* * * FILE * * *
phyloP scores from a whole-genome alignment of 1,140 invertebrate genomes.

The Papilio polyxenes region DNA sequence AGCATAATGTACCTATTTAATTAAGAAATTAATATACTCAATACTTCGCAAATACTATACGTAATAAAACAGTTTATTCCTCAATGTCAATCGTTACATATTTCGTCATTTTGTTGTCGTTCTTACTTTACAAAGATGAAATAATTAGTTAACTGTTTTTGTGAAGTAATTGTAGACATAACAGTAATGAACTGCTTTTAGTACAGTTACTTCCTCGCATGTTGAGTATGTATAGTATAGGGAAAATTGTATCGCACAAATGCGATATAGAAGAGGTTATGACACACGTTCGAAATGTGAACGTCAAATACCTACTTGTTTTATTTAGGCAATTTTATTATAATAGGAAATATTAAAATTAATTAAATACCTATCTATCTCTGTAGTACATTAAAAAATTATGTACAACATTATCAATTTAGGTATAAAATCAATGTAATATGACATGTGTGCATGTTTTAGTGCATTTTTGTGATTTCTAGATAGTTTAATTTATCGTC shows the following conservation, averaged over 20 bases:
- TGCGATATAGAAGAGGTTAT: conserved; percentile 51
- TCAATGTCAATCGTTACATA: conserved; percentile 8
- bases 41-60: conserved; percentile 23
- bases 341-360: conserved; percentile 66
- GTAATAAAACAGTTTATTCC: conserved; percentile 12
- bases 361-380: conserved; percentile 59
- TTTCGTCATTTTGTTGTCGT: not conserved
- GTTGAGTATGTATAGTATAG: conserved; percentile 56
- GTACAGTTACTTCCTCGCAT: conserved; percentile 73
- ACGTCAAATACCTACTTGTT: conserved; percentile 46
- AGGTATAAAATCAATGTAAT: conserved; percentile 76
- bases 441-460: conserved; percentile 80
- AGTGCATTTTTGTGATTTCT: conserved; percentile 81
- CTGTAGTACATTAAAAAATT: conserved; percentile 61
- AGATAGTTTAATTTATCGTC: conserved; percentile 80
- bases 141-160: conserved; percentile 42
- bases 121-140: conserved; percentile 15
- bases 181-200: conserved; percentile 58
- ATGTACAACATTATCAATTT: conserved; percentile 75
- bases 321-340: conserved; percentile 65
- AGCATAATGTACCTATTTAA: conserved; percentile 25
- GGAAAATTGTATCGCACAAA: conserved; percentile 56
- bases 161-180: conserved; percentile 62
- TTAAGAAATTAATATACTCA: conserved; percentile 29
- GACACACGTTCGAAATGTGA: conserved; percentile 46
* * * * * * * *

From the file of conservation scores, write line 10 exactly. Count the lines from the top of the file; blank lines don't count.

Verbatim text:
- GTTGAGTATGTATAGTATAG: conserved; percentile 56